KUFTA (kufta or kufteh), a popular Persian dish usually made of ground lamb or beef, and more recently, ground chicken or turkey in a mixture of herbs, spices, or other ingredients. There are two kinds of kufta: with rice and without. To make the first kind, kufta rice is kneaded with ground meat, finely chopped herbs, usually parsley, scallion, and dill, and salt and sometimes pepper in a bowl. In kufta sabzi (vegetable kufta), tarragon and sweet fennel could be also added. The mixture is shaped like ping-pong balls in small and large sizes. These are placed in a pot already filled with water, salt, dried plums, and fried onions, and cooked over a low heat. The dish is usually served with bread. Using the right amount of ingredients is the key in making the desirable kufta since a slight mistake can throw off the required consistency and result in the falling apart of the meatball during the cooking process. To prevent this, ingredients like flour or raw eggs are usually added to the mixture to achieve the ideal consistency. The bigger the size of the kufta, the more difficult it becomes to save it from falling apart while cooking. The large kufta is usually stuffed with fried onion, dried plums, walnuts, almonds, a hard-boiled egg, and/or raisins. To show their talent and surprise guests, skilled chefs may stuff a whole pigeon or young chicken in the middle of the kufta.

The varieties of kufta are designated either by their distinctive ingredient, e.g., kufta sabzi (vegetable kufta), kufta berenji (rice kufta), kufta šebet (dill kufta), kufta somāq (sumac kufta), kufta noḵodči (chick pea kufta), and kufta noḵod (pea kufta), or by their size, as in kufta riza or sargonješki (tiny or sparrow-head kufta), or kufta tabrizi, and kufta moʿallāʾ, which are usually large. Kuftas may be divided also according to their distinctive taste; there are sour kuftas which are cooked in sour sauces or juices, like kufta somāq, sour-sweet kufta with sour and sweet dressings, such as grape syrup, sugar, and lemon juice, like kufta noḵodči, and kuftas with no additional sauce, like kufta tabrizi (following the fashion of the people of Tabriz), and kufta bāqāli (fava bean kufta).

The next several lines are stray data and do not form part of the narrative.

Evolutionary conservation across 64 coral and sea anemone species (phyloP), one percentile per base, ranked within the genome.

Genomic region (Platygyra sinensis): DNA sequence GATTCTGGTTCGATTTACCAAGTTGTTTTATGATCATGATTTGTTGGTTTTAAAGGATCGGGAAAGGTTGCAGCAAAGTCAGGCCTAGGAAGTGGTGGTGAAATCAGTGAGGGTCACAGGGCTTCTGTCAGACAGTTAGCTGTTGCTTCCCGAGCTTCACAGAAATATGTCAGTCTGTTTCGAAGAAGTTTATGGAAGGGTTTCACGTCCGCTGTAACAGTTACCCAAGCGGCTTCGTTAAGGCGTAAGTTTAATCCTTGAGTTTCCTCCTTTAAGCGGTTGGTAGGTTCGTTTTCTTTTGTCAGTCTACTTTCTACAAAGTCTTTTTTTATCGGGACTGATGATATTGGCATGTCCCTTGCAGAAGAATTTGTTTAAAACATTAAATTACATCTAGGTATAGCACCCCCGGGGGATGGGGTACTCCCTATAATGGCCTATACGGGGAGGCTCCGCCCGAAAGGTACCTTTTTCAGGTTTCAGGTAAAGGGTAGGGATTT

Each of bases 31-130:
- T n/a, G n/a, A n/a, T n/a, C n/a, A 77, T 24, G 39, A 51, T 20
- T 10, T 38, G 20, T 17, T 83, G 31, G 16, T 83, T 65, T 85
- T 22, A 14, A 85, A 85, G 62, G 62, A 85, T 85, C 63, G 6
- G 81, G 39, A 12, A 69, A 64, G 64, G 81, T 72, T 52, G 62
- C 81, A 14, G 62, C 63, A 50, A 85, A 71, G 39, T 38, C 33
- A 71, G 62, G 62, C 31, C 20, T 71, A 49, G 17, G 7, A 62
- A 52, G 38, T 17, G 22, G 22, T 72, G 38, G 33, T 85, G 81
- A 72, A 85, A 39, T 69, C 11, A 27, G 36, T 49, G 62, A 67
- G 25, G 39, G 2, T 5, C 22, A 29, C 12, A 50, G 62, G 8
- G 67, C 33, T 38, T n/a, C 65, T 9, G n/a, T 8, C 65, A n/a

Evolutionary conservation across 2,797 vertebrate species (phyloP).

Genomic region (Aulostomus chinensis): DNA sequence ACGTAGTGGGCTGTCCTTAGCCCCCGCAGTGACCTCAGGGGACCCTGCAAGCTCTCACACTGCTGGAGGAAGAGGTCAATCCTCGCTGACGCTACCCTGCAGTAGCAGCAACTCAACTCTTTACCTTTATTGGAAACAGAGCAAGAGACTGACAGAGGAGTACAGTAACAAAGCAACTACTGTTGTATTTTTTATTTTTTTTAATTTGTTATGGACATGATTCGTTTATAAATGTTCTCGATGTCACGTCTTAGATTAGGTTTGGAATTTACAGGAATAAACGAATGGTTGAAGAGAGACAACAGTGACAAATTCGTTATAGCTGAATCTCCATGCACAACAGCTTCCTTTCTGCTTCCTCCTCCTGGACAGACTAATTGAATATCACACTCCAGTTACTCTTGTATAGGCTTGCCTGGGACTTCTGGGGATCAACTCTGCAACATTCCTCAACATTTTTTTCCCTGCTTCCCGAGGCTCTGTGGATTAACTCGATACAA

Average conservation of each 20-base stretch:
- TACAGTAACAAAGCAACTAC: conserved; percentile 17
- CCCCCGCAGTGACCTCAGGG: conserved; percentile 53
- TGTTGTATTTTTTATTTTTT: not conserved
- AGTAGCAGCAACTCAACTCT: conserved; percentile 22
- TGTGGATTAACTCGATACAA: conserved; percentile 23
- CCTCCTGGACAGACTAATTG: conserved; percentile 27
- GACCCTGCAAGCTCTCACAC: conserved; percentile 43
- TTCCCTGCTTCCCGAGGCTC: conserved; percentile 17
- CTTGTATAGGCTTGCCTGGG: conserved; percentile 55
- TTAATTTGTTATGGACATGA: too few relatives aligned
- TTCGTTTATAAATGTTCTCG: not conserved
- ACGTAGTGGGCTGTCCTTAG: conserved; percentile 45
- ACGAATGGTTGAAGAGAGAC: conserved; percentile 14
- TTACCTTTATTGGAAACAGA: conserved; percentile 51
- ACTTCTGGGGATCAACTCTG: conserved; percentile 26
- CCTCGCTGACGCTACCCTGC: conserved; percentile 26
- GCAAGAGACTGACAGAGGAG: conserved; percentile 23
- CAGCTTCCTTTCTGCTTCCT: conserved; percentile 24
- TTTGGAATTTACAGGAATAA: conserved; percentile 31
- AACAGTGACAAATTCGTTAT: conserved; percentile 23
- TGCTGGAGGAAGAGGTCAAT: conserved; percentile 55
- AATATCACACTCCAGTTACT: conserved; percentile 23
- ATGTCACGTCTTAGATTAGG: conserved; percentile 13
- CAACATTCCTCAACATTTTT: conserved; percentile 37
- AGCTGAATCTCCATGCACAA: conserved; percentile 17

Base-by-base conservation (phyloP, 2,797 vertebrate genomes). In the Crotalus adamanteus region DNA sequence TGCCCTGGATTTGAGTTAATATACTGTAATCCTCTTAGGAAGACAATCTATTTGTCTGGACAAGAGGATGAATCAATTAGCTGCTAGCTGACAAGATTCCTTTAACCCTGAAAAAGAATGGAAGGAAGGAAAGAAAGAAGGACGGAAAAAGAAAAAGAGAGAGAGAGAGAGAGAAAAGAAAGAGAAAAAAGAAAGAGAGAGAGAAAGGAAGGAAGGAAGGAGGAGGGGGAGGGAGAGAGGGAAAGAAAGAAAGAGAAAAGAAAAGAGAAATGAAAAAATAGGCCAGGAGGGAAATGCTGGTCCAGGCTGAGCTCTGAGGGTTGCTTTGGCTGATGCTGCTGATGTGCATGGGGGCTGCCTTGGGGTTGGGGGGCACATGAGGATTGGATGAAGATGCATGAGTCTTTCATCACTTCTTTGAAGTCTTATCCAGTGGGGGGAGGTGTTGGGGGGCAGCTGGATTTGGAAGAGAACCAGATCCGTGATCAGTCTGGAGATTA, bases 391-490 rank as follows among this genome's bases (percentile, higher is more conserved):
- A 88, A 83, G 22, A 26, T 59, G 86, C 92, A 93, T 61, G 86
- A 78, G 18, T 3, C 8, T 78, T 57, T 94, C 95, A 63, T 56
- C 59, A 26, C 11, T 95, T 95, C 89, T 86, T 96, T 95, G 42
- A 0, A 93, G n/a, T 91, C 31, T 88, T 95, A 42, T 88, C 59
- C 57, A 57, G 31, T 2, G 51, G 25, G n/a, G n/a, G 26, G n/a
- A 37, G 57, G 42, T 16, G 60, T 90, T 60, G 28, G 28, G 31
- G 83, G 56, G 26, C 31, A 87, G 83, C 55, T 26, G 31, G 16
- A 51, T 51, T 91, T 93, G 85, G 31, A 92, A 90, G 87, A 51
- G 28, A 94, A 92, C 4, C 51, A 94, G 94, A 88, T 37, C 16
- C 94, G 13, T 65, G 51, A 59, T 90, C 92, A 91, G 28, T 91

Musyu Rišār Khan Moʾaddeb-al-molk, (Jules Richard, 1816-91), the French adventurer and the author of a book on Persian cuisine who eventually became a Persian civil servant, cites seven kinds of kufta in his Ṭabḵ-e irāni o farangi o širinipazi (Persian & Western Cooking and Pastry Making), the most important of which are kufta berenji, kufta qelqeli (tiny ball kufta), kufta tabrizi, and kufta noḵodči. (Musyu Rišār Khan, pp. 113-117). Nur-Allāh, the chef of the Safavid Shah ʿAbbās the Great, in Āšpazi-e dawra-ye ṣafawi (Cooking in the Safavid Period, p. 21), mentions kufta riza, kufta barra (lamb kufta), and kufta bozorg (large kufta).

Recently, with the introduction of other nations’ dishes, names of foreign kuftas such as kufta curry, kufta meygu (shrimp kufta) and meat loaf kufta also appear in new Iranian cookbooks (Daryābandari, vol. II, p. 1107).

Kufta is referred to as konda in the Divān of Bosḥāq-e Aṭʿema (p. 182), and is known as kefta in the Mediterranean regions of Greece, Lebanon, and Syria. Indigenous to the areas, the famous falafel is a meatless deep-fried kind of the kufta made with chickpea flour and vegetables.



Nur-Allāh Āšpaz, Āšpazi-e dawra-ye ṣafawi, ed. Iraj Afšār, 1st ed., Tehran, 1981.

Bosḥāq-e Aṭʿema, Abu Esḥāq Ḥallāj Širāzi, Divān-e Aṭʿema, 1st ed., ed. Abul Żiāʾ Tawfiq, 1303 AH/1808.

N. Daryābandari, Ketāb-e mostaṭāb-e āšpazi: az sir tā piyāz, vol. II, 1st ed., Tehran, 2001.

R. Montaẓami, Honar-e āšpazi, 39th ed., Tehran, 2001.

Musiu Rišār Khan Moʾaddeb-al-molk, Ṭabḵ-e irāni o farangi o širinipazi, Tehran, 1932, 1st ed., Tehran, 1932.

See also:

N. Batmanglij, Food of Life, Washington, D.C., 1984.

M. R. Ghanoonparvar, Persian Cuisine I, Lexington, KY, 1982.

N. Ramazani, Persian Cooking: A Table of Exotic Delights, Charlottesville, VA, 1982.

December 15, 2008

(Etrat Elahi)

Originally Published: December 15, 2008

Last Updated: December 15, 2008